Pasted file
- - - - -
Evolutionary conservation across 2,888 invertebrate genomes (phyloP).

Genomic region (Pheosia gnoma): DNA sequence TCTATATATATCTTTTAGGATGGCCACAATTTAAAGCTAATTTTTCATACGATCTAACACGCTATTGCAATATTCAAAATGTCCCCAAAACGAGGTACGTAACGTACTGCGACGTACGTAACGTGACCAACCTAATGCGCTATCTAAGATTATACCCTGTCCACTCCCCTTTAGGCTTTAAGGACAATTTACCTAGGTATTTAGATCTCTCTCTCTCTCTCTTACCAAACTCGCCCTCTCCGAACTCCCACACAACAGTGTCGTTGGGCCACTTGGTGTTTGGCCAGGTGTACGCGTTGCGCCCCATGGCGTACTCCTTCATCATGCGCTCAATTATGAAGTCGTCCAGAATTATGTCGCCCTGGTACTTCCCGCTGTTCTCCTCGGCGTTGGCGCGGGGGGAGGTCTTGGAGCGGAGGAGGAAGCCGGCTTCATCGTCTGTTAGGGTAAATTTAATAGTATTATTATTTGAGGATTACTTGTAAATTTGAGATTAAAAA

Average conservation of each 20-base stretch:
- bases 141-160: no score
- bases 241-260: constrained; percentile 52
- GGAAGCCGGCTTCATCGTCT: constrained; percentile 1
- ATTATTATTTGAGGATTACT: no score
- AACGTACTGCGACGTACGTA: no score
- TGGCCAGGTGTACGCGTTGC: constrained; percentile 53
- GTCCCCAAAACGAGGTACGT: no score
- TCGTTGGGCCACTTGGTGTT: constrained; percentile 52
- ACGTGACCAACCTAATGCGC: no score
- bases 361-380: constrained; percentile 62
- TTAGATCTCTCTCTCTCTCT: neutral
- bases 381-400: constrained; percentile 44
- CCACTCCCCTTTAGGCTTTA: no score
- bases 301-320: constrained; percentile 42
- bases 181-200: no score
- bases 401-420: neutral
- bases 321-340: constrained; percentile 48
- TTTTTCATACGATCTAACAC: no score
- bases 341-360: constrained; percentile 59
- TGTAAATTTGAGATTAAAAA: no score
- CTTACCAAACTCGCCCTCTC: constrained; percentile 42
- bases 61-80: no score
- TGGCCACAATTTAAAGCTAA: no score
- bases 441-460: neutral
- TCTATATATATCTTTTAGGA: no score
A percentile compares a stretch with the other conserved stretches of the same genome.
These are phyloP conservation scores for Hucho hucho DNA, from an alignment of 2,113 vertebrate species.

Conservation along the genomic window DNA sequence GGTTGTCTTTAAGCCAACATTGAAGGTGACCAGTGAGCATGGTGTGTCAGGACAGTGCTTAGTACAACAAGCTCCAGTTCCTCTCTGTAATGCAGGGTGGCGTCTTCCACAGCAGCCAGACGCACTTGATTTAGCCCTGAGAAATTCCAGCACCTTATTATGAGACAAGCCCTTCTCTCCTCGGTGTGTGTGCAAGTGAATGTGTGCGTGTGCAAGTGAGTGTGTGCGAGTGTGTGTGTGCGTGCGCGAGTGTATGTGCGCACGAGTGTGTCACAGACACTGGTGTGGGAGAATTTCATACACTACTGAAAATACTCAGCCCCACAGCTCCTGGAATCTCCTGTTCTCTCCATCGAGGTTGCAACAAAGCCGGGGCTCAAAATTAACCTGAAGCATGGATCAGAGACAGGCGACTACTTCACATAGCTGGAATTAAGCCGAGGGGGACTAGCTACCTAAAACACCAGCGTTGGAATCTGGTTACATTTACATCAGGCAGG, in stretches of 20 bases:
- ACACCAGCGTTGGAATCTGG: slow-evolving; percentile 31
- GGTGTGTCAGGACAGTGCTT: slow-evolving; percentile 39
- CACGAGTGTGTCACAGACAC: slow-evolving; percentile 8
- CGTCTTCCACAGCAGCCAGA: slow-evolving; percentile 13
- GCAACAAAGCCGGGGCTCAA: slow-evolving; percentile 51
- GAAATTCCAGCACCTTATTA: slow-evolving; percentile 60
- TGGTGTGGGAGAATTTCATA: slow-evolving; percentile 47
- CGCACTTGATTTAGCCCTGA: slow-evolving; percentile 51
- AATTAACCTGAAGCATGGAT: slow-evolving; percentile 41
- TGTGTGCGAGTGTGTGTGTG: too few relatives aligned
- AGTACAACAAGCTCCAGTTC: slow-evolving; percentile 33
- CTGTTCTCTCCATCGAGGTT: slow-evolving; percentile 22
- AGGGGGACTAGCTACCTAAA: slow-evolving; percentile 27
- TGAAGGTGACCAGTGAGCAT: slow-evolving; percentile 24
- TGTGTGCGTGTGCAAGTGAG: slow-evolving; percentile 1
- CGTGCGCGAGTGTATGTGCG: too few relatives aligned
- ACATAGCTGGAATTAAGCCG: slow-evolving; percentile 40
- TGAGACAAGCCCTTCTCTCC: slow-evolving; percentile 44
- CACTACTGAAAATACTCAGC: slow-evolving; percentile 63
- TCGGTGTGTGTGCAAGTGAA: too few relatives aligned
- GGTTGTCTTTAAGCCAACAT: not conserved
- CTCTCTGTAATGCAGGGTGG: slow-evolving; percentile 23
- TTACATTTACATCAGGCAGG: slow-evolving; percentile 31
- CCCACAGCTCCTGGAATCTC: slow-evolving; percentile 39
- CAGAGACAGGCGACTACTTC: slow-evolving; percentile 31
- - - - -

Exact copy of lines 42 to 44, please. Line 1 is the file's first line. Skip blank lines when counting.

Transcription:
- AGTACAACAAGCTCCAGTTC: slow-evolving; percentile 33
- CTGTTCTCTCCATCGAGGTT: slow-evolving; percentile 22
- AGGGGGACTAGCTACCTAAA: slow-evolving; percentile 27